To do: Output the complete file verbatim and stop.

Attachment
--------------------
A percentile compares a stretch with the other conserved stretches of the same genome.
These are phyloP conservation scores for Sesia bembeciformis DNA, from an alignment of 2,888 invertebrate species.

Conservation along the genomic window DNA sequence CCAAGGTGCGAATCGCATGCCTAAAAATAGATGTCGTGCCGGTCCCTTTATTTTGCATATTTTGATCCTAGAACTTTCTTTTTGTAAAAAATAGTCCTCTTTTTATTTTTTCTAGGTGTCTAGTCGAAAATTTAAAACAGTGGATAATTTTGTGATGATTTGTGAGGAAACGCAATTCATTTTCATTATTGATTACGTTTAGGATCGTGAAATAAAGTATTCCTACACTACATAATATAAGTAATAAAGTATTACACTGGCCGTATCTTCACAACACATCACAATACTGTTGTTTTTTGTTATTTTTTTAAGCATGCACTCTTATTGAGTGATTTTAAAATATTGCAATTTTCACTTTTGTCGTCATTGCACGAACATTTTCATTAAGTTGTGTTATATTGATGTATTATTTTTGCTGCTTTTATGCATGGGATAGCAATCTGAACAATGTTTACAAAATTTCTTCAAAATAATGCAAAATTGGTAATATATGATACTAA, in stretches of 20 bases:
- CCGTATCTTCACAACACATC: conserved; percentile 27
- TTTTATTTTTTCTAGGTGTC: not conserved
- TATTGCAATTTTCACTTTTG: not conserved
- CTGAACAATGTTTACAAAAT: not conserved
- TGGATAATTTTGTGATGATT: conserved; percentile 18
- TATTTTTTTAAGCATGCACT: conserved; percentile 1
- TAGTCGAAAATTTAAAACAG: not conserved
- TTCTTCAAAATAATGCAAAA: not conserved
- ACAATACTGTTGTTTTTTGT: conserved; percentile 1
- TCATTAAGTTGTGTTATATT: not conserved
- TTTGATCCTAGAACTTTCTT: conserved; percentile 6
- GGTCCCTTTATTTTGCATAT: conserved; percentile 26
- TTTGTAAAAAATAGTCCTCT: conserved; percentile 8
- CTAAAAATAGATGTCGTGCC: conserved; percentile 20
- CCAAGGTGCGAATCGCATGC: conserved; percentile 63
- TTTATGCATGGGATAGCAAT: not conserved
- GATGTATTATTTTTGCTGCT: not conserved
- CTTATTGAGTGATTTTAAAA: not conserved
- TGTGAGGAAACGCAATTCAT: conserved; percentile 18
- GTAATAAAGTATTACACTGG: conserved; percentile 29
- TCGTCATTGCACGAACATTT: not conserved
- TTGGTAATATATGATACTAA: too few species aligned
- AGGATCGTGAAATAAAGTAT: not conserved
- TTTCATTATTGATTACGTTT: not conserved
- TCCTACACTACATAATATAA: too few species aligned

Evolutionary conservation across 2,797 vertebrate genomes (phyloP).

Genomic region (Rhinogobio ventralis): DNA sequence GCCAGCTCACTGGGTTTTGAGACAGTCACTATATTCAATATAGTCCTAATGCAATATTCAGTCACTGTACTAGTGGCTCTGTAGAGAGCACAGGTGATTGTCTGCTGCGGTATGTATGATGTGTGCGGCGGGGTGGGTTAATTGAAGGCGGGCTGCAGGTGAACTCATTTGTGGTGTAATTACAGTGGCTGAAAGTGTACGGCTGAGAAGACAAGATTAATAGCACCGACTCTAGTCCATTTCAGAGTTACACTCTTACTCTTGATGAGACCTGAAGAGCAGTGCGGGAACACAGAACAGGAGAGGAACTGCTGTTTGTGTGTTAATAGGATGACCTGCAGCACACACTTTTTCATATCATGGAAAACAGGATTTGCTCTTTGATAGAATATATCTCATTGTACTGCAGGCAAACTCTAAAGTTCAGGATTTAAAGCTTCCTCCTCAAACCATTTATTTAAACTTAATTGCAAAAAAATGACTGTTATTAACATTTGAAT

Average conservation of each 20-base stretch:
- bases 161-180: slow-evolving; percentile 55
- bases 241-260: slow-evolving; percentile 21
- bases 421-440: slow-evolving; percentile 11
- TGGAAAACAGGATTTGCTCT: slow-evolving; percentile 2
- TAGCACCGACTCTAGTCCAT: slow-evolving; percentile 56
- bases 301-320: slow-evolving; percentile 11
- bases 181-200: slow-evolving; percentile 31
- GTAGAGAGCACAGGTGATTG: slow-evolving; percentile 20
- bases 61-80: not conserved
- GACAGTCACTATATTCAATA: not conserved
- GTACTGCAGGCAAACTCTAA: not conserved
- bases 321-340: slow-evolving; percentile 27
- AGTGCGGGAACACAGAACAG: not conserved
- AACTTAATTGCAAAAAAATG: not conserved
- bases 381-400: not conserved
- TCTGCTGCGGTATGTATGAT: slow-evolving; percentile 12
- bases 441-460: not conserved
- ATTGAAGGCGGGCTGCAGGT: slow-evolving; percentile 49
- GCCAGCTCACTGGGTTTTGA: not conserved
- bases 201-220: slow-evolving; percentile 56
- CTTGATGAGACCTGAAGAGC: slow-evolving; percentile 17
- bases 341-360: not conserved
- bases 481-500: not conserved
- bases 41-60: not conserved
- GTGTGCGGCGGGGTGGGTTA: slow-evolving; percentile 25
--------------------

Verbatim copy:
A percentile compares a stretch with the other conserved stretches of the same genome.
These are phyloP conservation scores for Sesia bembeciformis DNA, from an alignment of 2,888 invertebrate species.

Conservation along the genomic window DNA sequence CCAAGGTGCGAATCGCATGCCTAAAAATAGATGTCGTGCCGGTCCCTTTATTTTGCATATTTTGATCCTAGAACTTTCTTTTTGTAAAAAATAGTCCTCTTTTTATTTTTTCTAGGTGTCTAGTCGAAAATTTAAAACAGTGGATAATTTTGTGATGATTTGTGAGGAAACGCAATTCATTTTCATTATTGATTACGTTTAGGATCGTGAAATAAAGTATTCCTACACTACATAATATAAGTAATAAAGTATTACACTGGCCGTATCTTCACAACACATCACAATACTGTTGTTTTTTGTTATTTTTTTAAGCATGCACTCTTATTGAGTGATTTTAAAATATTGCAATTTTCACTTTTGTCGTCATTGCACGAACATTTTCATTAAGTTGTGTTATATTGATGTATTATTTTTGCTGCTTTTATGCATGGGATAGCAATCTGAACAATGTTTACAAAATTTCTTCAAAATAATGCAAAATTGGTAATATATGATACTAA, in stretches of 20 bases:
- CCGTATCTTCACAACACATC: conserved; percentile 27
- TTTTATTTTTTCTAGGTGTC: not conserved
- TATTGCAATTTTCACTTTTG: not conserved
- CTGAACAATGTTTACAAAAT: not conserved
- TGGATAATTTTGTGATGATT: conserved; percentile 18
- TATTTTTTTAAGCATGCACT: conserved; percentile 1
- TAGTCGAAAATTTAAAACAG: not conserved
- TTCTTCAAAATAATGCAAAA: not conserved
- ACAATACTGTTGTTTTTTGT: conserved; percentile 1
- TCATTAAGTTGTGTTATATT: not conserved
- TTTGATCCTAGAACTTTCTT: conserved; percentile 6
- GGTCCCTTTATTTTGCATAT: conserved; percentile 26
- TTTGTAAAAAATAGTCCTCT: conserved; percentile 8
- CTAAAAATAGATGTCGTGCC: conserved; percentile 20
- CCAAGGTGCGAATCGCATGC: conserved; percentile 63
- TTTATGCATGGGATAGCAAT: not conserved
- GATGTATTATTTTTGCTGCT: not conserved
- CTTATTGAGTGATTTTAAAA: not conserved
- TGTGAGGAAACGCAATTCAT: conserved; percentile 18
- GTAATAAAGTATTACACTGG: conserved; percentile 29
- TCGTCATTGCACGAACATTT: not conserved
- TTGGTAATATATGATACTAA: too few species aligned
- AGGATCGTGAAATAAAGTAT: not conserved
- TTTCATTATTGATTACGTTT: not conserved
- TCCTACACTACATAATATAA: too few species aligned

Evolutionary conservation across 2,797 vertebrate genomes (phyloP).

Genomic region (Rhinogobio ventralis): DNA sequence GCCAGCTCACTGGGTTTTGAGACAGTCACTATATTCAATATAGTCCTAATGCAATATTCAGTCACTGTACTAGTGGCTCTGTAGAGAGCACAGGTGATTGTCTGCTGCGGTATGTATGATGTGTGCGGCGGGGTGGGTTAATTGAAGGCGGGCTGCAGGTGAACTCATTTGTGGTGTAATTACAGTGGCTGAAAGTGTACGGCTGAGAAGACAAGATTAATAGCACCGACTCTAGTCCATTTCAGAGTTACACTCTTACTCTTGATGAGACCTGAAGAGCAGTGCGGGAACACAGAACAGGAGAGGAACTGCTGTTTGTGTGTTAATAGGATGACCTGCAGCACACACTTTTTCATATCATGGAAAACAGGATTTGCTCTTTGATAGAATATATCTCATTGTACTGCAGGCAAACTCTAAAGTTCAGGATTTAAAGCTTCCTCCTCAAACCATTTATTTAAACTTAATTGCAAAAAAATGACTGTTATTAACATTTGAAT

Average conservation of each 20-base stretch:
- bases 161-180: slow-evolving; percentile 55
- bases 241-260: slow-evolving; percentile 21
- bases 421-440: slow-evolving; percentile 11
- TGGAAAACAGGATTTGCTCT: slow-evolving; percentile 2
- TAGCACCGACTCTAGTCCAT: slow-evolving; percentile 56
- bases 301-320: slow-evolving; percentile 11
- bases 181-200: slow-evolving; percentile 31
- GTAGAGAGCACAGGTGATTG: slow-evolving; percentile 20
- bases 61-80: not conserved
- GACAGTCACTATATTCAATA: not conserved
- GTACTGCAGGCAAACTCTAA: not conserved
- bases 321-340: slow-evolving; percentile 27
- AGTGCGGGAACACAGAACAG: not conserved
- AACTTAATTGCAAAAAAATG: not conserved
- bases 381-400: not conserved
- TCTGCTGCGGTATGTATGAT: slow-evolving; percentile 12
- bases 441-460: not conserved
- ATTGAAGGCGGGCTGCAGGT: slow-evolving; percentile 49
- GCCAGCTCACTGGGTTTTGA: not conserved
- bases 201-220: slow-evolving; percentile 56
- CTTGATGAGACCTGAAGAGC: slow-evolving; percentile 17
- bases 341-360: not conserved
- bases 481-500: not conserved
- bases 41-60: not conserved
- GTGTGCGGCGGGGTGGGTTA: slow-evolving; percentile 25